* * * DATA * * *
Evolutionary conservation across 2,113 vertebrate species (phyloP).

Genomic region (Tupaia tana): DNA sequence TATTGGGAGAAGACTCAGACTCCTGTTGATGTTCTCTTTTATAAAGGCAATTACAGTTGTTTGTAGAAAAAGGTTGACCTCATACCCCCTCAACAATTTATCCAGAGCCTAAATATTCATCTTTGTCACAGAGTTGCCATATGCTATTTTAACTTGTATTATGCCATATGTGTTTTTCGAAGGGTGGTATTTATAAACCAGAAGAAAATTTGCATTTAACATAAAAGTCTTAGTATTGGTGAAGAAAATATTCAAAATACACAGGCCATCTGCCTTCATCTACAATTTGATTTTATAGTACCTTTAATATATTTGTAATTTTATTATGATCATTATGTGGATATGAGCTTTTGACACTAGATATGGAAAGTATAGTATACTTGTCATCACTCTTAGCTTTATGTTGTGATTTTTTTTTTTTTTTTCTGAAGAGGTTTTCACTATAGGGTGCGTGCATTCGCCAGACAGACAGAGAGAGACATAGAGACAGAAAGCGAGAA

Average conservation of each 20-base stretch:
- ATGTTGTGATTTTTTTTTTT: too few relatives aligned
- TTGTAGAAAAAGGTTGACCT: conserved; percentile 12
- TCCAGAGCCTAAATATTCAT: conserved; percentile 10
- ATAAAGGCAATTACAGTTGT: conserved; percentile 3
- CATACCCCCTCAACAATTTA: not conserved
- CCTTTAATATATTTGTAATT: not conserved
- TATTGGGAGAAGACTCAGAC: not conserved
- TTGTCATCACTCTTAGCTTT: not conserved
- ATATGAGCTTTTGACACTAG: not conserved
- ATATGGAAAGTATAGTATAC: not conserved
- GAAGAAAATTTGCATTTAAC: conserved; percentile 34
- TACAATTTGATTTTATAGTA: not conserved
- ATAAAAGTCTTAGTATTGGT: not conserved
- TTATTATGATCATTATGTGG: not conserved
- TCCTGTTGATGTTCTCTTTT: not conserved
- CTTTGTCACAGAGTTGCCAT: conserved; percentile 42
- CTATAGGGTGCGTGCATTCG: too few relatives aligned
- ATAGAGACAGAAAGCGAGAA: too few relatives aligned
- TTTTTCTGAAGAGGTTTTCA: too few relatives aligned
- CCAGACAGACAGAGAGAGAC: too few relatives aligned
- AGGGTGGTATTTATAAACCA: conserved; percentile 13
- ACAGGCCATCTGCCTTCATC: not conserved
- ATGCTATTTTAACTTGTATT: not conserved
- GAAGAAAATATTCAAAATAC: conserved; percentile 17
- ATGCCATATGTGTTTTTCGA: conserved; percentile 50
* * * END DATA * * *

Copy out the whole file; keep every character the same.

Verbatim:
Evolutionary conservation across 2,113 vertebrate species (phyloP).

Genomic region (Tupaia tana): DNA sequence TATTGGGAGAAGACTCAGACTCCTGTTGATGTTCTCTTTTATAAAGGCAATTACAGTTGTTTGTAGAAAAAGGTTGACCTCATACCCCCTCAACAATTTATCCAGAGCCTAAATATTCATCTTTGTCACAGAGTTGCCATATGCTATTTTAACTTGTATTATGCCATATGTGTTTTTCGAAGGGTGGTATTTATAAACCAGAAGAAAATTTGCATTTAACATAAAAGTCTTAGTATTGGTGAAGAAAATATTCAAAATACACAGGCCATCTGCCTTCATCTACAATTTGATTTTATAGTACCTTTAATATATTTGTAATTTTATTATGATCATTATGTGGATATGAGCTTTTGACACTAGATATGGAAAGTATAGTATACTTGTCATCACTCTTAGCTTTATGTTGTGATTTTTTTTTTTTTTTTCTGAAGAGGTTTTCACTATAGGGTGCGTGCATTCGCCAGACAGACAGAGAGAGACATAGAGACAGAAAGCGAGAA

Average conservation of each 20-base stretch:
- ATGTTGTGATTTTTTTTTTT: too few relatives aligned
- TTGTAGAAAAAGGTTGACCT: conserved; percentile 12
- TCCAGAGCCTAAATATTCAT: conserved; percentile 10
- ATAAAGGCAATTACAGTTGT: conserved; percentile 3
- CATACCCCCTCAACAATTTA: not conserved
- CCTTTAATATATTTGTAATT: not conserved
- TATTGGGAGAAGACTCAGAC: not conserved
- TTGTCATCACTCTTAGCTTT: not conserved
- ATATGAGCTTTTGACACTAG: not conserved
- ATATGGAAAGTATAGTATAC: not conserved
- GAAGAAAATTTGCATTTAAC: conserved; percentile 34
- TACAATTTGATTTTATAGTA: not conserved
- ATAAAAGTCTTAGTATTGGT: not conserved
- TTATTATGATCATTATGTGG: not conserved
- TCCTGTTGATGTTCTCTTTT: not conserved
- CTTTGTCACAGAGTTGCCAT: conserved; percentile 42
- CTATAGGGTGCGTGCATTCG: too few relatives aligned
- ATAGAGACAGAAAGCGAGAA: too few relatives aligned
- TTTTTCTGAAGAGGTTTTCA: too few relatives aligned
- CCAGACAGACAGAGAGAGAC: too few relatives aligned
- AGGGTGGTATTTATAAACCA: conserved; percentile 13
- ACAGGCCATCTGCCTTCATC: not conserved
- ATGCTATTTTAACTTGTATT: not conserved
- GAAGAAAATATTCAAAATAC: conserved; percentile 17
- ATGCCATATGTGTTTTTCGA: conserved; percentile 50